Tuesday, June 28, 2011

Cooking with the Fam: Home made Tofu

June 25th marked 100 days since my Ba Ngoai's funeral. On the 100 day ceremony or "End of Tears" the family got together for what turned out to be a fairly wild day that featured all you can eat buffet birthday madness, a run in the with police and bible trivia during mass. As interesting as that may story might sound, prepare to be regaled about an event that took place the day before. 

My cousin Mai Vy had the opportunity to make tofu with Ba Ngoai and was able to take notes in her pretty notebook as best she could.
The secrets lie within!
So from that, we decided to meet a day before the 100 day and make home made tofu. My cousin Mai Vy took charge of the kitchen and got myself and her little brother Ben to work squeezing the soy milk. It was a fun way to spend the afternoon while Mai Vy told me about the cooking process with Ba Ngoai. We laughed about her bowls of measurement and how she would feel her way through a recipe that seems to be so touchy. If the recipe that follows appears to be a little vague, then at least you know why.

Ba Ngoai's (Grandma's) Tofu, taught by my cousin Mai Vy
Printable Recipe including the notes I took.

Materials required
2 1/2 rice bowls (or cups) of soy beans
Tofu cloth, like a bag or a net with very fine holes in it.
A Tofu block
A Blender or food processor
Tofu cloths
A home made tofu block by our Uncle Rob
In a large bowl (They are going to expand!), cover soy beans in water (about 1 inch above) , and soak over night.
Soaked Soy Beans
Blend 2 rice bowls of water and 1 rice bowl of soy beans until it looks fairly liquified.
One rice bowl to rule them all.
  Place a tofu cloth into a bowl and pour the contents of the blender into the cloth.

 Lift the tofu cloth and squeeze the soy mush dry.
Ba Ngoai would tell us you can always squeeze more!
Pour the soy milk that comes from it into a pot. Once it appears to be dry, dip the soy paste back into some water, let the excess water drain and squeeze it some more until what's left in the cloth is dry and chalky. Repeat with the remaining soy beans.

Cook soy milk at medium heat. Skim foam.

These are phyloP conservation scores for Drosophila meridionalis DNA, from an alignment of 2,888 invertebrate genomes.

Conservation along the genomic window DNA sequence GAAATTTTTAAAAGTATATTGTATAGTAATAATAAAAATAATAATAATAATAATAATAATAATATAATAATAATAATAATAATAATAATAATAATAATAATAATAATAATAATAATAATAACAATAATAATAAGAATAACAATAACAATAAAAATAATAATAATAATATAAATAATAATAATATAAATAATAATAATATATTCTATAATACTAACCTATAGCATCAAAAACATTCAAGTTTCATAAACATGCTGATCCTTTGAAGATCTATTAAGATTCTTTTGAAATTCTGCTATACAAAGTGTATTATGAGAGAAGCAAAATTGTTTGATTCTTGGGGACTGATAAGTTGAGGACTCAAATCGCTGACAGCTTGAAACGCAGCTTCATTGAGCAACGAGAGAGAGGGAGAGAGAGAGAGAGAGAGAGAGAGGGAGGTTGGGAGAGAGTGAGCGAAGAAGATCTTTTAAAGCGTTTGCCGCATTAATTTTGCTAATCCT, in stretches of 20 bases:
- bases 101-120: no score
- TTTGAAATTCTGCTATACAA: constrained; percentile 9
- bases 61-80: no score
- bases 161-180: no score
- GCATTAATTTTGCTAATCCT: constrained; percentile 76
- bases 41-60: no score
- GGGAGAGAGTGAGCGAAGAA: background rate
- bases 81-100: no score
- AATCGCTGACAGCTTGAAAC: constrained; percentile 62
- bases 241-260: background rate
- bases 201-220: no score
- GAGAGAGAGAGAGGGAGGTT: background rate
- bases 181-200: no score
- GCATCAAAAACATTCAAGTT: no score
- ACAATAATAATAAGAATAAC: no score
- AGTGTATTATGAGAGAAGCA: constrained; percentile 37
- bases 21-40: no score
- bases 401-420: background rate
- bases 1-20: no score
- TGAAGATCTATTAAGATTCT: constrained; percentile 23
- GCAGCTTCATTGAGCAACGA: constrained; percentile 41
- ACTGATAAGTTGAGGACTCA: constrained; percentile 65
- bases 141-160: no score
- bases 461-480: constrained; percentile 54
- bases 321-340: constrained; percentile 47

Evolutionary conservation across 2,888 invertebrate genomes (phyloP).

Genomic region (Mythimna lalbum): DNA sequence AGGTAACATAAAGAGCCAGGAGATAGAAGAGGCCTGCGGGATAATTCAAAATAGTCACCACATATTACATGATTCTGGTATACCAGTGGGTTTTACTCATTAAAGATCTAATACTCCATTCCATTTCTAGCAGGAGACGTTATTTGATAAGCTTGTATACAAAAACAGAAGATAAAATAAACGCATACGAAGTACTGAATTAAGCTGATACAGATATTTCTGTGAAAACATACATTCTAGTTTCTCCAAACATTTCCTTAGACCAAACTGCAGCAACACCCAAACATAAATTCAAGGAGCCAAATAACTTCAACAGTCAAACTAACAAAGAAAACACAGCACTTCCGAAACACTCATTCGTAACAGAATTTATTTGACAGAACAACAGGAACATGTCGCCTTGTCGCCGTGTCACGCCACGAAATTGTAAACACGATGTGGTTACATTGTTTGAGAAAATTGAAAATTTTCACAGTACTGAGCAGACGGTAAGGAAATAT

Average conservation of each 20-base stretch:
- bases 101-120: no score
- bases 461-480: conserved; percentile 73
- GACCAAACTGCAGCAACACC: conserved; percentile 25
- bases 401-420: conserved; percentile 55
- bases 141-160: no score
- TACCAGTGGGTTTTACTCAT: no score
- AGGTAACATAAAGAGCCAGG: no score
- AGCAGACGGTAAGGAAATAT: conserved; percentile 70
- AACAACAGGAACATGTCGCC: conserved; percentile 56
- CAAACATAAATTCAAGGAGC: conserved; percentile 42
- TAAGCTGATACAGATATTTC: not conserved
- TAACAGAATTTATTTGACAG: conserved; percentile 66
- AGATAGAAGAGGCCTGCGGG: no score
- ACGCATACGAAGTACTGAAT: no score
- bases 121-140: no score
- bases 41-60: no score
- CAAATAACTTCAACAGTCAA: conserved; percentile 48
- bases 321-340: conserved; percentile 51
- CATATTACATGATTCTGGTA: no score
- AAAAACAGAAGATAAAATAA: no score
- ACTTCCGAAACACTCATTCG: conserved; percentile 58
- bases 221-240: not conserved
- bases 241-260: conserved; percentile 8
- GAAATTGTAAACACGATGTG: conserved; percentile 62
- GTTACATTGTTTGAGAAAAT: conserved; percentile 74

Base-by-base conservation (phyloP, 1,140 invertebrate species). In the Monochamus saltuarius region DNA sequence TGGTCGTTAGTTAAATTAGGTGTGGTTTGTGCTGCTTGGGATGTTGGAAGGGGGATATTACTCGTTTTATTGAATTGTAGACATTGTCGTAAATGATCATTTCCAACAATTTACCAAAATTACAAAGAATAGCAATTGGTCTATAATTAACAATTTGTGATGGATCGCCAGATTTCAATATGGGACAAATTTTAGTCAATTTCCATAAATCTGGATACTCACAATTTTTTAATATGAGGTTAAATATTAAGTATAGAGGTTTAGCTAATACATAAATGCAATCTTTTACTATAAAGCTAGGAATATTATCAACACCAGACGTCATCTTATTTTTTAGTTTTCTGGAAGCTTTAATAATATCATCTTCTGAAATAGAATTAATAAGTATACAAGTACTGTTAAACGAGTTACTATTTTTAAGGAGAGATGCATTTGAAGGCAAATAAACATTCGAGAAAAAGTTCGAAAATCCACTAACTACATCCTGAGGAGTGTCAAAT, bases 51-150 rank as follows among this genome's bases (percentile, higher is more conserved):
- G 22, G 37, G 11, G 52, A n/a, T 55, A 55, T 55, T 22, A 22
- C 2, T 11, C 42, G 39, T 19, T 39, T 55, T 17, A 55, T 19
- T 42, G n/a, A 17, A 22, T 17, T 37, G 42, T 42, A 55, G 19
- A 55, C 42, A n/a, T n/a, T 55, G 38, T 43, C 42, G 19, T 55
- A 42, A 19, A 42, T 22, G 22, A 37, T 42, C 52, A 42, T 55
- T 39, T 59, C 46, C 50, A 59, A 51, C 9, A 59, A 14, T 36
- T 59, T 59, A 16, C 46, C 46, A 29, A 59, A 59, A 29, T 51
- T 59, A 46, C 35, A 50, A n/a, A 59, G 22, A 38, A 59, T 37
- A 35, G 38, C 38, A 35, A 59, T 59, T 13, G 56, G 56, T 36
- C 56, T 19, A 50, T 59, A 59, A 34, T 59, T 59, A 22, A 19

Skim it.
Fill a small bowl with water (maybe 3-4 cups of water). Add about a 1/4 cup of vinegar and taste to check if it's not too sour.
This exact size of bowl. Very specific!

Add 200 ml of the vinegar mixture and then cover.
Check after 5-10 minutes, it should have started to curdle. "Stir" slowly, try not to break the curds.

Slowly now.
Add another 200 ml of the vinegar mixture. Let simmer for a few more minutes. If you feel it could curdle some more, add about 50 ml more of the mixture but not too much, presumably to not to affect the flavour of the tofu.

Now comes the complicated part. Place the tofu block over your sink or something to catch the excess water. Put a clean tofu cloth in the tofu block. 
We had to turn the cloth 90 degrees so it could fold over correctly.
Pour the contents of the pot into the tofu block, the water should mostly drip through. A trick to make this easier is to scoop out the water from the pot and just leave the curds, but be careful not to break them. Try to make sure the curds are even in the block. Press the tofu in the block, use a pot full of water to hold it down and let it cool.

The shape wasn't perfect but it
tasted great and fresh!

Carefully remove from the block and serve.

It can also be turned into something like this.
Omg yum.
Big thanks to Mai Vy for teaching her old cousin some new tricks. Thanks to cậu Dat and mợ Lan for letting us make a mess of their kitchen as well as for a delicious dinner of Gỏi cuốn (Fresh salad rolls). Props to my cousin Ben for helping me squeeze out all the soy milk. This is the first of many recipes I will be looking to learn from my family to share with the world. Look forward to more in the future!
Mai Vy's home made human size Tofu Man.

we are family...


  1. are you going to post about the pho ga too? I hope so!

  2. Wow, this doesn't sound too hard (minus the part where you make the tofu block). It seems a lot like making Greek yogurt. It's great that you got to carry on your grandmother's legacy.

  3. @sarah
    It was quite a surprise how 'easy' it is. Perhaps easy to learn, difficult to master would be fitting in this situation?

    Like Greek Yogurt? Do you have a recipe for that?

  4. Yes, siree, just make natural yogurt. Then drain it in cheesecloth overnight to thicken it. Voila, Greek yogurt.